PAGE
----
Choosing the Better

Choosing the Better

I grew up around and have spent most of my adult life surrounded by Christian women; arguably among the hardest working and most generous women in the world. Whether they are working at home, in the community, at the church or their place of employment, they give it 120%. Here at Gloria Dei, we are surrounded by these good women of all ages and without them we could not accomplish the mission of the Church.

There are many stories of God’s women illustrated in the Bible and one of the most beautiful characters in Scripture is Mary or Mary of Bethany. Mary was the sister of Martha, and her brother was Lazarus, whom Jesus raised from the dead. Mary is featured in three different stories in the Bible, one being in the home of her sister Martha (Luke 10:38-42), where Jesus and some of His disciples were being entertained. We can learn many valuable lessons from studying the life of Mary and her sister Martha.

Martha, Mary’s sister, was really working hard. She is described as distressed and “distracted with much serving” and expressed some frustration that Mary wasn’t helping. Martha rebukes Jesus, accusing Him of not caring that Mary sat at His feet while she did all the work. Jesus’ response gives us our first insight into Mary of Bethany as He commends her for “choosing the better.” Jesus was teaching Martha that Mary’s desire to be near her Lord and hang onto His every word was far more beneficial than running herself ragged with preparations for a meal. Jesus further said that choosing the better thing, choosing to listen to and learn from the Lord, was something that would not be taken away from Mary.
By “choosing the better,” Jesus meant that by choosing Him as her priority in life would last and contribute to her eternity with Christ.

Her sister Martha’s rebuke of Jesus gives us a look at the condition of her heart and mind as she tried to make everything perfect. She was so distracted and flustered with serving that she forgot who she was speaking to. I’ve been guilty of this myself; where I’ve gotten so wrapped up in what I’m doing that I forget my motivation for doing it. But Mary remained silent, indicating a lack of concern for herself, especially for defending herself.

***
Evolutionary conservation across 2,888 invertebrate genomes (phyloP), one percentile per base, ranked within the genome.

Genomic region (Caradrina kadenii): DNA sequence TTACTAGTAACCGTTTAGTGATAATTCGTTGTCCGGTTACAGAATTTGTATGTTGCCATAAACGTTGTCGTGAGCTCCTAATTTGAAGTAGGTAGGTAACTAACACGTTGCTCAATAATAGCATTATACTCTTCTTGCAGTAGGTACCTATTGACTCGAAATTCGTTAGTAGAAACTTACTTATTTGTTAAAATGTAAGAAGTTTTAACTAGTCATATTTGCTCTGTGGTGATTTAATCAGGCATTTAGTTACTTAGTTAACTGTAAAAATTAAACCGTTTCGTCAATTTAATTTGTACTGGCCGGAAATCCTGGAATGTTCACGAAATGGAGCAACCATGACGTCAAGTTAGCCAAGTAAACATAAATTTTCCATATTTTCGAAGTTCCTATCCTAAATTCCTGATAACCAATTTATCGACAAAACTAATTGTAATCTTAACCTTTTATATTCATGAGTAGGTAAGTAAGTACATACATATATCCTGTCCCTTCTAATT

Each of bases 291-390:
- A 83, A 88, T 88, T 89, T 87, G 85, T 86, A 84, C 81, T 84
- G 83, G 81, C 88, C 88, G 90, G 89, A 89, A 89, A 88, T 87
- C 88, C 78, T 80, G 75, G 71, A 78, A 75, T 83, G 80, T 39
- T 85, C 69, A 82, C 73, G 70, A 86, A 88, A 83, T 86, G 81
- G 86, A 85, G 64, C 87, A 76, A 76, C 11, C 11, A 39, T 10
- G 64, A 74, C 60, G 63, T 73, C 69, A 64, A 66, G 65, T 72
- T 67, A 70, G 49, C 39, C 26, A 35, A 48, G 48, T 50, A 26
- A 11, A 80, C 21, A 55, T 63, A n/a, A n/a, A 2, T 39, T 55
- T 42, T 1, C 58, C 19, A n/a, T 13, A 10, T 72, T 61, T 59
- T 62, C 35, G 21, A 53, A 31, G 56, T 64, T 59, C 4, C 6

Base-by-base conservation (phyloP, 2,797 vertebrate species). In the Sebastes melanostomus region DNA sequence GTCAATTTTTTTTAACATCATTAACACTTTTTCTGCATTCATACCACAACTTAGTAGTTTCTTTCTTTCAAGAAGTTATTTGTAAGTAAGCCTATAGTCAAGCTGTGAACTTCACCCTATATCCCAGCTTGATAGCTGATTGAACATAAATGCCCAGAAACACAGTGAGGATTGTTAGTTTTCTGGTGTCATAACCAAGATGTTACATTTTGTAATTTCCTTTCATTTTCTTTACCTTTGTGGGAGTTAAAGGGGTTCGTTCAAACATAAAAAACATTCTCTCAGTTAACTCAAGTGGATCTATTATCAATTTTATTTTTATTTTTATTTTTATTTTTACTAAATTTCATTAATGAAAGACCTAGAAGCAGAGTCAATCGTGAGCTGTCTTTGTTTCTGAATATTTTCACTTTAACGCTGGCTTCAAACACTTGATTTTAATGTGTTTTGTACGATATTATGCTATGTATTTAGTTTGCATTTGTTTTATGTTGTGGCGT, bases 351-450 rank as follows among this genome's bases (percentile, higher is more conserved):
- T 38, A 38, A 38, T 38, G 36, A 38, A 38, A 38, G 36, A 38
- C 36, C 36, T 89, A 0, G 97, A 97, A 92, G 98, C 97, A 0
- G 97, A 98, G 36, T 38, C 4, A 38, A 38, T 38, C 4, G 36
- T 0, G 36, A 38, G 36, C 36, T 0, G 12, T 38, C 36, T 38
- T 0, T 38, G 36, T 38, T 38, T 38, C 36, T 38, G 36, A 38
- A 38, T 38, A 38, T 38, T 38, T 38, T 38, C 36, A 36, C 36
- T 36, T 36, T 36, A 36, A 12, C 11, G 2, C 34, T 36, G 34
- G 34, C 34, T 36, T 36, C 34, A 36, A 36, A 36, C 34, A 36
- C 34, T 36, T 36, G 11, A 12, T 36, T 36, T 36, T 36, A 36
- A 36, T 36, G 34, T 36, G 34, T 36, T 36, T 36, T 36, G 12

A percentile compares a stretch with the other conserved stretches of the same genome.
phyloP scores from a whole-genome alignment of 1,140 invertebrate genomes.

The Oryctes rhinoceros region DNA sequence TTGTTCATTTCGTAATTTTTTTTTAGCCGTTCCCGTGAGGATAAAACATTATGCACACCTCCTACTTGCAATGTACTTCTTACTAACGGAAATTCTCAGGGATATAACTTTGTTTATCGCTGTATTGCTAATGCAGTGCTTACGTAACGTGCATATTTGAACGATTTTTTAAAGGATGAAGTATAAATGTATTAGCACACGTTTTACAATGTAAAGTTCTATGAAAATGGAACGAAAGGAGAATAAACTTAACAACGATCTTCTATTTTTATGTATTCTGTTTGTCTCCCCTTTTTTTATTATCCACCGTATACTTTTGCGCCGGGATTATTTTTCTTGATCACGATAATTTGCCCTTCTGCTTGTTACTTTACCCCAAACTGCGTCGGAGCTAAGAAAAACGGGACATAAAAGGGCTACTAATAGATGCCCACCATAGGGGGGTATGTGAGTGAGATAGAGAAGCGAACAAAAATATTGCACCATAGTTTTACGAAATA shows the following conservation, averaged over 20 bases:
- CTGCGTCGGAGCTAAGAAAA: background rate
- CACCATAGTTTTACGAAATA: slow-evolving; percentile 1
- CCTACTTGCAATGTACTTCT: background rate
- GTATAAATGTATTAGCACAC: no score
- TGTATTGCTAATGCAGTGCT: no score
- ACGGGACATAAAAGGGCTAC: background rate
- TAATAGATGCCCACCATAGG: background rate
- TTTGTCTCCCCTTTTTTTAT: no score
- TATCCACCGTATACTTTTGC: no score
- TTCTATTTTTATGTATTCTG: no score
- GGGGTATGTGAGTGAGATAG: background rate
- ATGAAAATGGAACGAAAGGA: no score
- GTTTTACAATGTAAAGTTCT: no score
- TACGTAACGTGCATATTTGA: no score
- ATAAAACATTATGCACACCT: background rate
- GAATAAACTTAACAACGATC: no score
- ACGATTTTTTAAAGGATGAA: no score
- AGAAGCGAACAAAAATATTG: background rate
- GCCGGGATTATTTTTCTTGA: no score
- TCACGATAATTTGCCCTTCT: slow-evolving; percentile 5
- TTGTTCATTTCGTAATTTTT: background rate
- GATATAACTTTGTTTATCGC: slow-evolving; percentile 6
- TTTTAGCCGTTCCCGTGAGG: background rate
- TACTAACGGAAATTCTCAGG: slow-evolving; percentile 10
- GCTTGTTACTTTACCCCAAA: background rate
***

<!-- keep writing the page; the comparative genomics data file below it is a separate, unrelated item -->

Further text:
In life, when we focus on Christ, He becomes our greatest passion and our tendency toward self-absorption dims and fades. And when we, like Mary, make sitting at the feet of Jesus our priority, the Holy Spirit deepens our understanding and passion for Christ and completes in us His plan for our lives.

We may not have Jesus sitting in our living rooms in human form, but by His Spirit, we have His Word, the Bible, and from it we have all the instruction and understanding that we could ever need to live a life of secure and confident faith like Mary of Bethany.

I would ask that we all continue to work hard; answering God’s call to contribute in service and vocation as only you can do. But I would also ask that we never forget to spend time at the feet of Jesus, learning and growing and remembering Who it is we are serving.

 

In Jesus’ Name,
Pastor Scott

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